Jo called. I ignored her. Finally she sent me a text.

    If you don’t answer i’m

    coming around. Cam spoke

    to nate. Cam thinks you

    guys had a fight. Are you

    okay? Xoxo

    I sucked in a teary breath and texted her back.

    I’ll explain later. I’m not

    feeling well. I’m in bed.

    Xoxo

    Okay. Let me know if you

    need anything. xoxo

    I didn’t do that.

    Instead I wallowed on my couch for the rest of the night and well into Sunday morning.

    When Dad called again to ask me if I was attending Sunday lunch with the Nicholses, I made my excuses. He started to get a little more concerned.

    I wouldn’t know how concerned until my attention was ripped from Bob the bird at the sound of a key turning in my lock.

    My heart jumped in my throat. For one second the fleeting hope that it was Nate absolutely paralyzed me.

    The sight of Jo’s worried face was like a big-ass rusty nail popping my balloon.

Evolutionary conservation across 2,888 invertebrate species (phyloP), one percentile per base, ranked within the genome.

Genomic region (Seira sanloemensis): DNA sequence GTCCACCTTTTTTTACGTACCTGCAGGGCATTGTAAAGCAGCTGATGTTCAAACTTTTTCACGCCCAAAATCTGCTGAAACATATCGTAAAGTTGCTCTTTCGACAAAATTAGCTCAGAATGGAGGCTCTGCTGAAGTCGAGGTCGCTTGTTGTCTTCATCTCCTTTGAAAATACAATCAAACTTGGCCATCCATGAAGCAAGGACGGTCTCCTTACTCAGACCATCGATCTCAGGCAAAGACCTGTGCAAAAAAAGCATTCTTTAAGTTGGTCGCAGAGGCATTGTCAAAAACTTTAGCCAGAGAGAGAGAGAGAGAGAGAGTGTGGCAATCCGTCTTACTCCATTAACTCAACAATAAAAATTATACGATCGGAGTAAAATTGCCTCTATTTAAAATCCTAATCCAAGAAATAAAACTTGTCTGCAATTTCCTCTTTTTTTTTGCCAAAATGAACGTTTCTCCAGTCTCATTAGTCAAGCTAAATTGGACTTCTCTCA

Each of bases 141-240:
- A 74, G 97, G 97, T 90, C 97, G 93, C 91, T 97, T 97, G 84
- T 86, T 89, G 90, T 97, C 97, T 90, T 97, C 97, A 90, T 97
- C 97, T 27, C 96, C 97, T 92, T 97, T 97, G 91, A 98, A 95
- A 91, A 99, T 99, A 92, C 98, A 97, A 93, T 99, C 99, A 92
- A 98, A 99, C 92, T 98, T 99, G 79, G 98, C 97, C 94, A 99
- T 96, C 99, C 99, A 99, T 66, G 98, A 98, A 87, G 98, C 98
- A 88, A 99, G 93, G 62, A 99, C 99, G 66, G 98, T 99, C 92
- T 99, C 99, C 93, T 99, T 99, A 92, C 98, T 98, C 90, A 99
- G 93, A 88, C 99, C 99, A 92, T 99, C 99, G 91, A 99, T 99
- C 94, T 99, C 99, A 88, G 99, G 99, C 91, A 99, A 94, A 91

‘What –’ I cut off as Jo walked in, followed by Ellie and Joss.

    Jo waved a key in her hand. ‘Uncle Mick called and told me he was worried about you. He gave me his spare key.’

    ‘Aren’t you supposed to be at lunch?’ I pulled my nightie over my knees while smoothing my other hand through my ratted hair. I was a mess. My apartment was a mess. There were empty food packets all over the kitchen counter, dirty plates on my coffee table, crumbs on my hardwood floors, and a musty smell that could only be the result of a human inhabiting one space for too long.

    Shrugging out of their jackets, the three of them stared around at my place and then at me, little matching furrows appearing between their brows.

    ‘Okay, first things first.’ Jo quickly began tidying up my mess while I watched, blinking stupidly as Ellie helped and Joss wandered into my kitchen to switch on the kettle.

    Five minutes later the place looked marginally better, although it still needed cleaning. Jo sat down on the couch next to me as Ellie kicked off her shoes and curled up beside her. Joss put a tray of tea, coffee, and biscuits on the table and settled into my armchair.

    They all stared at me, waiting.

    I immediately burst into tears.

    So maybe I wasn’t completely dried out.